Astronomy Picture of the Day

Discover the cosmos! Each day a different image or photograph of our fascinating universe is featured, along with a brief explanation written by a professional astronomer.

2002 April 22
See Explanation.  Clicking on the picture will download
 the highest resolution version available.

Comet and Aurora Over Alaska
Credit & Copyright: Dennis Mammana (Skyscapes)

Explanation: Can you spot the comet? Flowing across the frozen Alaskan landscape is an easily visible, colorful aurora. Just to the lower left, however, well in the background, is something harder to spot: Comet Ikeya-Zhang, the brightest comet of recent years. Although the aurora faded in minutes, the comet is just now beginning to fade. It remains just barely visible without aid, however, before sunrise in the East. The comet is actually a giant dirt-covered snowball that spends most of its time in the outer Solar System -- to where it is now returns. The above photograph was taken on March 20 when Comet Ikeya-Zhang was near its brightest. Careful inspection of the photo will uncover several other sky delights, including the giant galaxy M31.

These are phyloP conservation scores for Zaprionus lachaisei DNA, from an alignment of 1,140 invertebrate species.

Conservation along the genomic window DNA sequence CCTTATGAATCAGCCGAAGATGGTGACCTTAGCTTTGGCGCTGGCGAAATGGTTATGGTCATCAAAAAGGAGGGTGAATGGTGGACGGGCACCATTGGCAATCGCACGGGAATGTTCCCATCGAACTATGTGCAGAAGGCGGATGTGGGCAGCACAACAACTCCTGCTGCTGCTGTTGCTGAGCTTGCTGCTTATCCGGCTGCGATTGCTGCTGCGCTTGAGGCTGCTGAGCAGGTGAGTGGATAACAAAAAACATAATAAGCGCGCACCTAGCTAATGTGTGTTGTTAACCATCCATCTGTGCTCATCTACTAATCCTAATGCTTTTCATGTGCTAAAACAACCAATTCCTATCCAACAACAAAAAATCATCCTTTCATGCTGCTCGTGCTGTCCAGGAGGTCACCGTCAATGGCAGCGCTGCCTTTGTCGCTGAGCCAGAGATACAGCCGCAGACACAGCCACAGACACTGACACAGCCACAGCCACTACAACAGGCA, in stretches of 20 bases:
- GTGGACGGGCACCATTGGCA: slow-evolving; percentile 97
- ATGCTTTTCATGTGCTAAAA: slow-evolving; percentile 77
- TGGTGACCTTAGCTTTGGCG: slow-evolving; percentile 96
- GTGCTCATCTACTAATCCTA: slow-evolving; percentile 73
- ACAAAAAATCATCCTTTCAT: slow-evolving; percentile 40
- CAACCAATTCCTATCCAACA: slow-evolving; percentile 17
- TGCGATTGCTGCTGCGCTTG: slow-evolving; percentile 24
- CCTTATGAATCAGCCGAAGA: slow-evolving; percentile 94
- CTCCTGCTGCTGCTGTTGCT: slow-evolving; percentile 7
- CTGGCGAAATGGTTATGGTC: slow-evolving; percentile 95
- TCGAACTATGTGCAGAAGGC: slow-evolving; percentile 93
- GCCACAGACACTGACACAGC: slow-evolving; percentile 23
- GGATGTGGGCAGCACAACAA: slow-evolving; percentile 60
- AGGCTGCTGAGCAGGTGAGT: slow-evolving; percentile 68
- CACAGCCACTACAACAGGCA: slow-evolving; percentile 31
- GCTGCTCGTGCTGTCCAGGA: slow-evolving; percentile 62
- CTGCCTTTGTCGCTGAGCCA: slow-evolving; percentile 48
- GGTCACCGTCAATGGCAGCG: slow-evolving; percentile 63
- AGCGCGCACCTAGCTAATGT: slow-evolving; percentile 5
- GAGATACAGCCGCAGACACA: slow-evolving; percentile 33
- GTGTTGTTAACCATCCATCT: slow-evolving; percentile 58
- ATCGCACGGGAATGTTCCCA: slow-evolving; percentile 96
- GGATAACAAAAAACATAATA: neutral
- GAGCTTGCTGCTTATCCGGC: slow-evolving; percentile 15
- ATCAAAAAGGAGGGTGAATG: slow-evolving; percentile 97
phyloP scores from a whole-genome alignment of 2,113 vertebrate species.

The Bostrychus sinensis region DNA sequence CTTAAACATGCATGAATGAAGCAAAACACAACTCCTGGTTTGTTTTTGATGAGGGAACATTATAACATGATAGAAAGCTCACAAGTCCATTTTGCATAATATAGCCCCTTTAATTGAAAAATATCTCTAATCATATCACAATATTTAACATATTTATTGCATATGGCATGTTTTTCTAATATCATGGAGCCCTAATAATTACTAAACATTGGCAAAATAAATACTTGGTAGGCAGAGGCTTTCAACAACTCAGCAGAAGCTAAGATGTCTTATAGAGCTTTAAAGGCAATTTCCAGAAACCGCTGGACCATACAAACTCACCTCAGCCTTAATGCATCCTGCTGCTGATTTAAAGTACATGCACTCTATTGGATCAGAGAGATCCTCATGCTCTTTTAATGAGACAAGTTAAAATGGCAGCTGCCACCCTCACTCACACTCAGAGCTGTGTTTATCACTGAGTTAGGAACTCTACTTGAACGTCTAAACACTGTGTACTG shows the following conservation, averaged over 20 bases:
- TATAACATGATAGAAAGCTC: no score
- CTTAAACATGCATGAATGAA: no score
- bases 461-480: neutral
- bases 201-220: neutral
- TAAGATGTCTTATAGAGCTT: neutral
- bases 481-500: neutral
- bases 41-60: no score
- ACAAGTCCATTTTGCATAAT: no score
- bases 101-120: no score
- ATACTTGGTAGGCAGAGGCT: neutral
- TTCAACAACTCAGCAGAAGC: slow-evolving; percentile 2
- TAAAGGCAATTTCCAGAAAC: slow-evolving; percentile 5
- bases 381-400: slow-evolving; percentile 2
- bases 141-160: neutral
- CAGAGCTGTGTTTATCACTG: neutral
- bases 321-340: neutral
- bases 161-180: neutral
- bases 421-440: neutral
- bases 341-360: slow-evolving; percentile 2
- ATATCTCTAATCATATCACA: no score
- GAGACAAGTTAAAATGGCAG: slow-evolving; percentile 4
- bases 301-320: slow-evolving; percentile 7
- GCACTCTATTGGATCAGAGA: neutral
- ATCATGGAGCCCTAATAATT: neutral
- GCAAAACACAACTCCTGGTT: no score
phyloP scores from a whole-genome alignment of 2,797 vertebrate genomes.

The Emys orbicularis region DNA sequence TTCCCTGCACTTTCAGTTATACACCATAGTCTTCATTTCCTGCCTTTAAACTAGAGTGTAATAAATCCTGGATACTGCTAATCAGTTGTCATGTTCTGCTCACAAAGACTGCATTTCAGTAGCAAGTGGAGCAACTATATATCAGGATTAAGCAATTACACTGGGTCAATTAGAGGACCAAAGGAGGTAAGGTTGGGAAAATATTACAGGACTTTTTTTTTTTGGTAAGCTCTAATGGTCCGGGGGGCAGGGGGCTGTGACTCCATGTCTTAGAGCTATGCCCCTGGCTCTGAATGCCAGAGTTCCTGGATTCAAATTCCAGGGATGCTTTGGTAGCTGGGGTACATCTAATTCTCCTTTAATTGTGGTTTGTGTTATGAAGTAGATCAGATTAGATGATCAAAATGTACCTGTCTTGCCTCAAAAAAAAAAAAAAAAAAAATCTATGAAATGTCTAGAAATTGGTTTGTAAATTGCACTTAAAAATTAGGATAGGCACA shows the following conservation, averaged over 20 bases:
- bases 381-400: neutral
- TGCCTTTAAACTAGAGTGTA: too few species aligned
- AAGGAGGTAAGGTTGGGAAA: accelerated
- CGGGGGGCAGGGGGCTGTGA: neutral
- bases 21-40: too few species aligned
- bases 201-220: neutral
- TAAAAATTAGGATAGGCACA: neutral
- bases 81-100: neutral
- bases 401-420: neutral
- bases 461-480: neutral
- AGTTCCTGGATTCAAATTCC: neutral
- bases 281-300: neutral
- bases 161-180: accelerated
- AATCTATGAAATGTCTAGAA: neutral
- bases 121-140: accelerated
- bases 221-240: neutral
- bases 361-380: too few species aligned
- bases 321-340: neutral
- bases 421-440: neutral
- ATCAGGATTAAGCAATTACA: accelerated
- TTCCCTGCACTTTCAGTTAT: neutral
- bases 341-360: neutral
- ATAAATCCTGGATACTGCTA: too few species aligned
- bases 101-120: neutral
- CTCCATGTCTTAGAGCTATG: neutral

Tomorrow's picture: Space Station

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Authors & editors: Robert Nemiroff (MTU) & Jerry Bonnell (USRA)
NASA Technical Rep.: Jay Norris. Specific rights apply.
A service of: LHEA at NASA/ GSFC
& Michigan Tech. U.